Attendance for the event totaled 4,065, including 2,789 visitors and 1,276 people from exhibiting firms. A total of 201 companies exhibited at the show, which spanned across an area of 150,000 square feet.
Exhibitors displayed the full spectrum of natural stone products as well as fabricating equipment and accessories, and installation and maintenance products. Of particular interest to the fabricators who attended, many of the machinery producers offered demonstrations of large-scale equipment, allowing them to see the products in operation. Additionally, many of the hand tools were also in use on the show floor, allowing visitors a hands-on feel for the equipment. Interactive demon-strations could also be found at the booths of many installation and maintenance material suppliers.
Once again, StonExpo served as a platform for firms to make on-the-spot sales, a fact evidenced by the many "Sold To…" signs that were proudly posted on fabricating machines over the course of the three-day event.
* Designing a Stone Fabrication Shop
* Waterproof Installations with Natural Stone
* Put a Touch of Science in Your Business: Understanding Stone from Formation to Facade and Beyond
* Buyers Bill of Rights for Purchasing Capital Equipment in the Stone Industry
* Sealers, Impregnators and Consolidants
* Understanding Setting Mortars and Substrates
* Natural Stone Characteristics --Protection, Maintenance & Restoration
* Technology and Equipment for Stone Processing
* Interior Stone Restoration Forum
* Specifying Stone - What Can and Will Go Wrong
* Stone Fabrication - Techniques and Tips
* The Art and Science of Estimating - Stone Fabrication
* Stone Cladding Principles
* Historic Stone Restoration
* Stone Countertop Fabrication Forum
A total of 591 people attended one or more seminars, and the most popular sessions were the "Stone Countertop Fabrication Forum" (206 attendees), " Stone Fabrication -Techniques and Tips" (202 attendees) and "Put a Touch of Science in Your Business" (151 attendees).
The current MIA Board of Directors includes: Stefano Delmedico of Gem Campbell Terrazzo & Tile in North York, Ontario, Canada; Nancy Dunn of Clervi Marble Co. in San Francisco, CA; Vic Green of Vic International Corp. in Knoxville, TN; Jorge Gonzalez of Marble World SA de CV in Garza Garcia, NL, Mexico; Kenny Krebs of Tennessee Tile & Marble Co., Inc. in Hermitage, TN; Abraham Mekuria of Mitin Pvt. Ltd. Mining Co. in Addis Ababa, Ethiopia; Mark Shedrofsky of Stone Source in New York, NY; Mario Venezia of Pisani Brothers S.p.A. in Carrara, Italy; and Larry Young of Georgia Marble Co. in Tate, GA.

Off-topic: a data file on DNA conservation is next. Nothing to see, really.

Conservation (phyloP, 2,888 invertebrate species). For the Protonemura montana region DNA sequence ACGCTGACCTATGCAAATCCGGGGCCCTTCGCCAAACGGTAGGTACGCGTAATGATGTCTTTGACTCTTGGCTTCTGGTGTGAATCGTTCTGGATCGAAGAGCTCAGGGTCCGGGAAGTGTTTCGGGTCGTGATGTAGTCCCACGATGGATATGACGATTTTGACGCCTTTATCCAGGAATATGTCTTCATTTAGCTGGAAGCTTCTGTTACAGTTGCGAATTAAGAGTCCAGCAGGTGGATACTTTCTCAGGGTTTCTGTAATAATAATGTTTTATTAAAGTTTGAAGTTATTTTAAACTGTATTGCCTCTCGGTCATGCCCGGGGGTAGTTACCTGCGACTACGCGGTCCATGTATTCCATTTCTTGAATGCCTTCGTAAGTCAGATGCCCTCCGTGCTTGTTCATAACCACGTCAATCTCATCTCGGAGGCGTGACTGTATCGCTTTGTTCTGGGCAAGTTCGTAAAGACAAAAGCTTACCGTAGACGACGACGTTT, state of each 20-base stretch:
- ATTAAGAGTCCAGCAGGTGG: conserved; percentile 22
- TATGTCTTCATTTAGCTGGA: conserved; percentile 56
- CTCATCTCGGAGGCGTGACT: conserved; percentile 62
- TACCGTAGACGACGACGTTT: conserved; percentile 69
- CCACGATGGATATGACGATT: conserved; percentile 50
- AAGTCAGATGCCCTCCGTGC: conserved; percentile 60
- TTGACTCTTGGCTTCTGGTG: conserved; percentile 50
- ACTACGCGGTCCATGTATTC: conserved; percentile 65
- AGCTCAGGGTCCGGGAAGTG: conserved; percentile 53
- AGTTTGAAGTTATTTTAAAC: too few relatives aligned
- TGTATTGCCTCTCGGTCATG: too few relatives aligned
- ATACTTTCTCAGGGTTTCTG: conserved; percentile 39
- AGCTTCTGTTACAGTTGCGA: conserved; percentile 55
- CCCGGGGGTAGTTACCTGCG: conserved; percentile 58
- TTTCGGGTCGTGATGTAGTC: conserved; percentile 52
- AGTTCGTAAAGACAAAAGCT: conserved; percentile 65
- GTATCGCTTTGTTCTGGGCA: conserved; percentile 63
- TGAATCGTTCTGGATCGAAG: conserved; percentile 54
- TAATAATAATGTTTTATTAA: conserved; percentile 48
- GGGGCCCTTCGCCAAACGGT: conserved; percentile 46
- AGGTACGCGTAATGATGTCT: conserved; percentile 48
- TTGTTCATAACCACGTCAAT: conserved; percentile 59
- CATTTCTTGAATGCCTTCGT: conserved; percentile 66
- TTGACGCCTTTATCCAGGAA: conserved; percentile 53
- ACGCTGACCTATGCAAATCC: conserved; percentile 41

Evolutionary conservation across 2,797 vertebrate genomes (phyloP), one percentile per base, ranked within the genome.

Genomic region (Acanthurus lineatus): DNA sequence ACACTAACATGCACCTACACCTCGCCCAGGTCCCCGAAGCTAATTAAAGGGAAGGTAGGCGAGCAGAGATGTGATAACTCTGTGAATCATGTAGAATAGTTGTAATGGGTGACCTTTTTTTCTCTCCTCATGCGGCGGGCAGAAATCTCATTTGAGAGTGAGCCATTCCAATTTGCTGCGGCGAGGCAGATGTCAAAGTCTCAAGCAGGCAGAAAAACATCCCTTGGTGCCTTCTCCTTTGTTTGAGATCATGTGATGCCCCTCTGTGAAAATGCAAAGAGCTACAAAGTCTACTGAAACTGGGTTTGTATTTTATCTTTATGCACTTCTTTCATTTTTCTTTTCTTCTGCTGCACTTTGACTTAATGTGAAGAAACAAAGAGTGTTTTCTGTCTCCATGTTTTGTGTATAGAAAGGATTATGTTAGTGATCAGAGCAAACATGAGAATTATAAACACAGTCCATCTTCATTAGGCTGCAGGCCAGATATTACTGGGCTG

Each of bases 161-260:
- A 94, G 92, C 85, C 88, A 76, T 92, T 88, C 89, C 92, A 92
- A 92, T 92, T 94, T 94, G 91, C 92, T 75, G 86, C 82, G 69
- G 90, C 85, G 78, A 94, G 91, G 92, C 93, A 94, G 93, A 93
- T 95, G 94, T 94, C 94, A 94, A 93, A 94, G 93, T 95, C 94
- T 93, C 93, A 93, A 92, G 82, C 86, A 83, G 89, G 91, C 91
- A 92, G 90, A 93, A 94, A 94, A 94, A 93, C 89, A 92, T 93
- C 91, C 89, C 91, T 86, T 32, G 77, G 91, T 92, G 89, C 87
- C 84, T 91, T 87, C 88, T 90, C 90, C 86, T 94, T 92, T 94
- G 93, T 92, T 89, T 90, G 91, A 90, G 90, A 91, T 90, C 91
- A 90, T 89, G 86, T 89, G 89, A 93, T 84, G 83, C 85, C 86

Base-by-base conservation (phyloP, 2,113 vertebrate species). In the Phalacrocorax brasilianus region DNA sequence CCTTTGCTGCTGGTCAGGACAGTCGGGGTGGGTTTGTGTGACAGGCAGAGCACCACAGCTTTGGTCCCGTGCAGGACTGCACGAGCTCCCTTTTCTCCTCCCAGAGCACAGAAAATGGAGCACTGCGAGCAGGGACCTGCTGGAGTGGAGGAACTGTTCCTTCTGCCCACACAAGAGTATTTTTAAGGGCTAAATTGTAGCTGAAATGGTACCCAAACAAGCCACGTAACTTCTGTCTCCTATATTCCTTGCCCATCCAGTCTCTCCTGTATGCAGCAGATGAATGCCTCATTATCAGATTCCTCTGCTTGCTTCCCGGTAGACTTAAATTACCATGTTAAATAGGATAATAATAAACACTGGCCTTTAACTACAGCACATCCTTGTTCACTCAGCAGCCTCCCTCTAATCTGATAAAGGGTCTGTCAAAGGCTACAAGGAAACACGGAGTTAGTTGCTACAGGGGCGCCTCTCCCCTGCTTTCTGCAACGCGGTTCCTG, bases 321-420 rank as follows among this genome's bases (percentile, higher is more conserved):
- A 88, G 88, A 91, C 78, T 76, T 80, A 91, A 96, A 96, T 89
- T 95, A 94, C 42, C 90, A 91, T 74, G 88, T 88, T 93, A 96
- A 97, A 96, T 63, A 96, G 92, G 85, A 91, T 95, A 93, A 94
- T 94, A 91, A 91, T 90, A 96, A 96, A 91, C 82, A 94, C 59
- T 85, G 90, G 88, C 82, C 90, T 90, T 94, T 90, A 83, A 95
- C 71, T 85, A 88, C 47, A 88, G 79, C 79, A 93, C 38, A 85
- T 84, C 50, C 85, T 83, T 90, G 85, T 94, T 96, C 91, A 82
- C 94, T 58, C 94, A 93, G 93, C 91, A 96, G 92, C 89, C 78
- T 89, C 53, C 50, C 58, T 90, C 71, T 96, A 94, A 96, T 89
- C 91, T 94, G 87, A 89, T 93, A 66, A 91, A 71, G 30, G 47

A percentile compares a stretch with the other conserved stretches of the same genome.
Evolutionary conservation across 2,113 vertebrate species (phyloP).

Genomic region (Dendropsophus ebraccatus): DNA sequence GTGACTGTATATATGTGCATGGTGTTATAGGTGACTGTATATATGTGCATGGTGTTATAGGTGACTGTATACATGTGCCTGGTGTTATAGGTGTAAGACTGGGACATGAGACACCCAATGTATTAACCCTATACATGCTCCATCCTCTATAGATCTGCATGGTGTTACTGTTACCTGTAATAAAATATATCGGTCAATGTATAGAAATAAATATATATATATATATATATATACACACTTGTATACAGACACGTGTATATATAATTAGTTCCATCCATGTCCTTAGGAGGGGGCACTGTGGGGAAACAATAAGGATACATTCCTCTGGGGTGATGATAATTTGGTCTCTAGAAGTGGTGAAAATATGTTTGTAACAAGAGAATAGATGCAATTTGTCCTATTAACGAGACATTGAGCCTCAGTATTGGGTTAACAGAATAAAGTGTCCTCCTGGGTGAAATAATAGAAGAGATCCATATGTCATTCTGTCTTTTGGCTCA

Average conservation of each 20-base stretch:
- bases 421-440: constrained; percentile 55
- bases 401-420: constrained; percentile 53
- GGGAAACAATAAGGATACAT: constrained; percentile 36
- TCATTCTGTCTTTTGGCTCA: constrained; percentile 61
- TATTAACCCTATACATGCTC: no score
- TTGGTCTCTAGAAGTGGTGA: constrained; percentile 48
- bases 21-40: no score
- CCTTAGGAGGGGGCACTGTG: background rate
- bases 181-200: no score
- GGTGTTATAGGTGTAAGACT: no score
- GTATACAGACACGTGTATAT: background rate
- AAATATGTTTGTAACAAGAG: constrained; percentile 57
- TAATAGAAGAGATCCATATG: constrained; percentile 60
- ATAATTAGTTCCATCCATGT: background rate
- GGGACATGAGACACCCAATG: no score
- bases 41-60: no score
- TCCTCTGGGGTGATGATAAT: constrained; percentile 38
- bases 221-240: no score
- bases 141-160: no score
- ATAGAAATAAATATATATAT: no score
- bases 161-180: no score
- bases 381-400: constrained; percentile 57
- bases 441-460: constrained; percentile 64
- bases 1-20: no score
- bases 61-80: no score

The MIA convention also saw the departure of Pennie Sabel, who has stepped down as executive vice president, effective this year. Sabel was recalled warmly by Terry O’Neill, who was MIA president when she took on the position in 1995. O’Neill cited Sabel’s efforts in "turning around" the organization, which has flourished over the past several years.
In appreciation for her efforts, Sabel was presented with a commemorative plaque as well as camera equipment from the past MIA presidents who served during her tenure. "It’s time for the MIA to have it’s own dedicated staff, so it can progress and grow like it has the potential to do," Sabel said. In addition to her executive post at the MIA, Sabel is the executive director of the StonExpo Federation and the American Monument Association, which will remain unchanged. Her firm, Summer Stone Management, will continue to manage the StonExpo trade show and the American Monument Association, with Mary Scott handling day-to-day administration.
A search for a new MIA executive vice president is ongoing.
The next edition of the joint StonExpo/MIA Convention will take place in Baltimore, MD, from December 5 to 7.
• cooperativeness in sharing technology with the industry
• willingness to pioneer the use of new technology
• fostering educational programs for the training of stoneworkers in industry methods
• promoting technological progress through association work
This year’s award was given to Fred Becker, who has been running Becker & Becker Stone Co. of Dubuque, IA, since 1976. Becker operates three limestone quarries producing Native Dubuque lime-stone and Mo’Keta limestone. In his 47,100-square-foot plant, the company operates a gantry diamond belt saw for slabbing, three 76-inch diamond surfacing machines, a 90-inch blade gantry saw, two 72-inch blade gantry saws, two 48-inch blade gantry saws, two 36-inch blade gantry saws, two 18-inch blade gantry saws, a diamond wire saw and several specialty routers, honing machines and drillers. Becker was cited for his willingness to invest in new technology and innovative equipment. He has been willing to share this technology with his peers, and his plant is open to the trade. Becker belongs to the Indiana Limestone Institute and the Allied Stone Industries.
The current roster of winners of the Stone World
Technological Achievement Award is as follows:
2001 — Fred Becker of Becker & Becker Stone Co.
2000 — Connie and Brenda Edwards of TexaStone Quarries
1999 — Walter Dusenbery of Johnson-Atelier School of
1998 — Harold Stobbe of Owen Sound Ledgerock
1996 — Willard Vetter of Vetter Stone Co.
1995 — Chuck Monson of Dakota Granite Co.
1994 — Linus Dingman of Cold Spring Granite Co.
1993 — David Teitelbaum of Cathedral Stoneworks
1991 — Wilbur Bybee of Bybee Stone Co.
1989 — Tony Ramos of New England Stone Industries
1988 — Jim Stengel of Dakota Granite Co.
1987 — David Elliott of Elliott Stone Co.